Typical Dishes in Cusco

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Welcome to Cusco, where every dish tells a story! This region in the Peruvian Andes is renowned for its rich culinary heritage, blending indigenous flavors with colonial influences. Here’s a list of typical dishes you should try during your visit to Cusco, each with its own essence and tradition. Get ready for a unique culinary journey!

Discover the Unique Flavors of Cusco

Here is a list of the most popular and delicious dishes you must try in Cusco:

Timpo or Puchero

Timpo, also known as Puchero, is a classic Cusco dish. It’s a hearty dish combining various meats like beef, pork, and lamb, along with a variety of vegetables such as cabbage, potato, and carrot, as well as dehydrated potato or chuño. What makes this dish stand out is its richness and blend of flavors, perfect for warming up on cold Andean days.

Chicken Soup

Chicken Soup is a comforting and nutritious dish made with chicken, noodles, and vegetables like chopped green onion. Its rich and hearty broth is perfect for replenishing energy after a long day of exploring the city and its surroundings.

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Cusco-Style Stuffed Rocoto

Stuffed Rocoto is a dish with roots in Arequipa but has its own version in Cusco. It features a rocoto (a type of chili pepper) filled with ground meat, onion, and raisins, then baked to create a mix of spicy and sweet flavors. This dish is a treat for spice lovers.

Cusco-Style Fried Guinea Pig

Fried Guinea Pig is a traditional dish involving guinea pig, which, in this Cusco version, is flattened and fried to give it a crispy texture and intense flavor. It is often served with potatoes and noodles, a delight for those seeking an authentic culinary experience.

Cusco-Style Olluquito with Charqui

This dish combines olluco, an Andean tuber, with charqui, which is dried meat (typically alpaca or llama). The result is a colorful and flavorful dish, perfect with rice. It’s a testament to the culinary creativity found in Cusco.

Cusco-Style Chicharrón

Chicharrón is a classic dish in many regions of Peru, but Cusco gives it a special touch. It is made with fried pork until it is crispy and juicy. It is served with potatoes, corn, and often a salad with onion, mint, and chili pepper. This dish is ideal for sharing and enjoying with friends.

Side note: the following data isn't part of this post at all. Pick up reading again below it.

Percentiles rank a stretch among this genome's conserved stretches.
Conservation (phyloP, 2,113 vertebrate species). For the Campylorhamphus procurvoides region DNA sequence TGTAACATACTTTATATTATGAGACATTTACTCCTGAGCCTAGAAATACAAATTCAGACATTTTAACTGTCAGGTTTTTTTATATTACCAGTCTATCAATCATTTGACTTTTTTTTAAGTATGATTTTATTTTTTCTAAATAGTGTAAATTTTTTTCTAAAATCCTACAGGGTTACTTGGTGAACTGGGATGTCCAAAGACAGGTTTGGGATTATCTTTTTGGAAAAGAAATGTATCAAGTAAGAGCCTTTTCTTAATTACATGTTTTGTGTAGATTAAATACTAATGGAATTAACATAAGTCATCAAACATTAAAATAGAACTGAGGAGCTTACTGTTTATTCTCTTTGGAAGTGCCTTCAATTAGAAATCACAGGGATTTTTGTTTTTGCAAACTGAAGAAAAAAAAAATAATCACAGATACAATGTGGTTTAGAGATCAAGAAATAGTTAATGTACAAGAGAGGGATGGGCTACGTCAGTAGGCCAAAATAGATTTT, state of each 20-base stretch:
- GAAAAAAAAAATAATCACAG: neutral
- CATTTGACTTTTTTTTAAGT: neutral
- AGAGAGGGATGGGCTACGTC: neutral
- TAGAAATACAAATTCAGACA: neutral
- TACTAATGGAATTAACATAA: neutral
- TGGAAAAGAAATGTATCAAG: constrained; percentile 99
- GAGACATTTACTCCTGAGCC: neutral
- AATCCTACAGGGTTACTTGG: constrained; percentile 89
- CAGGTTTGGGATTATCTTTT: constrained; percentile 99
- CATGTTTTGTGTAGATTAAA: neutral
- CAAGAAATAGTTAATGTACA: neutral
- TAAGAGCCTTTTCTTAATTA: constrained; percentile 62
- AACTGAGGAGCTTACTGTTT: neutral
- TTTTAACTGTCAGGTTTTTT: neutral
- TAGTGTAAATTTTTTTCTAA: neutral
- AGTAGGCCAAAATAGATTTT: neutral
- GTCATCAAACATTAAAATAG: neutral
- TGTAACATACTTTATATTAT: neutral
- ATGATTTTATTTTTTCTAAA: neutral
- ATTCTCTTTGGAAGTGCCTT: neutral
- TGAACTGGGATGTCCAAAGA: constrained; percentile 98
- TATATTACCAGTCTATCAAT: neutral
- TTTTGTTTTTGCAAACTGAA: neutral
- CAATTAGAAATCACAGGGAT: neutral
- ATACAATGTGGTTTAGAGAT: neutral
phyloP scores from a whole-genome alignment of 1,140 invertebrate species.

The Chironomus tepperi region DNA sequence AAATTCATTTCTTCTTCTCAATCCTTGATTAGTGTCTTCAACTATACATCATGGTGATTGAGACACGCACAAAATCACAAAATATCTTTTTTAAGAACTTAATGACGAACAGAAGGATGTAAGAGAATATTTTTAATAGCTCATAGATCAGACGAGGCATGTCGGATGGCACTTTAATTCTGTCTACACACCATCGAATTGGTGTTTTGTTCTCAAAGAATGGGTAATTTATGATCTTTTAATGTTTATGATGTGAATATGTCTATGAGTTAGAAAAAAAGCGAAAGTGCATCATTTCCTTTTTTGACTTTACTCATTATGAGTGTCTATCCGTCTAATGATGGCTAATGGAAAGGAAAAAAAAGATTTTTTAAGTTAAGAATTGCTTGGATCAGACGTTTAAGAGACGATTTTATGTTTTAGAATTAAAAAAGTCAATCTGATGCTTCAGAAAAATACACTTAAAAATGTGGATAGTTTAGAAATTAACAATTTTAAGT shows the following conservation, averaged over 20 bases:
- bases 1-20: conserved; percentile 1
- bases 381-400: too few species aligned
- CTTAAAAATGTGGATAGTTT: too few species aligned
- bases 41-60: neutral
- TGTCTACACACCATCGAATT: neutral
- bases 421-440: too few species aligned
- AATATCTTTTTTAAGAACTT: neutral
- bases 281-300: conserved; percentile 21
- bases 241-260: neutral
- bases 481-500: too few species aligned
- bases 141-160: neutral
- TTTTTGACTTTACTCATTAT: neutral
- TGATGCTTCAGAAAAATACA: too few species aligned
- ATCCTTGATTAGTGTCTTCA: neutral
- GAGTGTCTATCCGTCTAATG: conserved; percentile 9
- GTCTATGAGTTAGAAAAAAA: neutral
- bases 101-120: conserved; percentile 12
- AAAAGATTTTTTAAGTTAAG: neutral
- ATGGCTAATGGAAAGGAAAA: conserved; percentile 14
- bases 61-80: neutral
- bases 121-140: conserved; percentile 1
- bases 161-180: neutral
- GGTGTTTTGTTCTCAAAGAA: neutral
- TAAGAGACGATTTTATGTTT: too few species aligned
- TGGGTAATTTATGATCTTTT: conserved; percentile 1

Cusco-Style Adobo

Cusco-Style Adobo is a dish traditionally associated with festivities. It’s made with pork marinated in chicha de jora (a fermented corn drink), garlic, chili peppers, and other spices, then slowly cooked until tender. The result is a juicy, flavorful dish that is especially enjoyed during special occasions, often served with oropesa bread.

Chiri Uchu

Chiri Uchu is a cold dish served during the Corpus Christi festival in Cusco, consisting of various ingredients like guinea pig, chicken, charqui, roasted corn, cheese, tortillas, and rocoto. This variety of elements reflects the region’s rich culture, making it a quintessential festive dish.

Pachamanca

Pachamanca is an ancient tradition that involves cooking food underground using hot stones. Various meats like chicken, pork, and fish (depending on the occasion), along with potatoes, sweet potatoes, and other vegetables, are used. This cooking method imparts a smoky and unique flavor to the food. Enjoying a Pachamanca connects you to Andean roots.

Cusco-Style Roast Piglet

Roast Piglet is a popular dish in Cusco celebrations. It is prepared with marinated pork, slowly roasted in an oven until tender and juicy, typically served with sweet or savory tamales and oropesa bread. It’s a dish you shouldn’t miss when visiting Cusco.

Inca Bread – Humitas

Humitas are a typical snack made with ground corn and filled with cheese, then wrapped in corn husks and steamed. Known as the bread of the Incas, this dish is soft and flavorful, perfect as an appetizer or accompaniment to any meal.

Corn with Cheese

Corn with Cheese is a simple yet delicious dish, typical of the Andean region. It consists of boiled corn served with fresh cheese. This dish is common at local events and fairs, and is an ideal option for a quick and tasty snack. The contrast between the sweet corn and salty cheese creates a unique flavor that reflects the simplicity and tradition of Cusco’s cuisine.

Chicha de Jora

Chicha de Jora is a traditional fermented corn-based beverage, very popular in the Cusco region. It has a slight alcoholic content and is enjoyed at many local celebrations in Cusco.

Cusco-Style Strawberry Chicha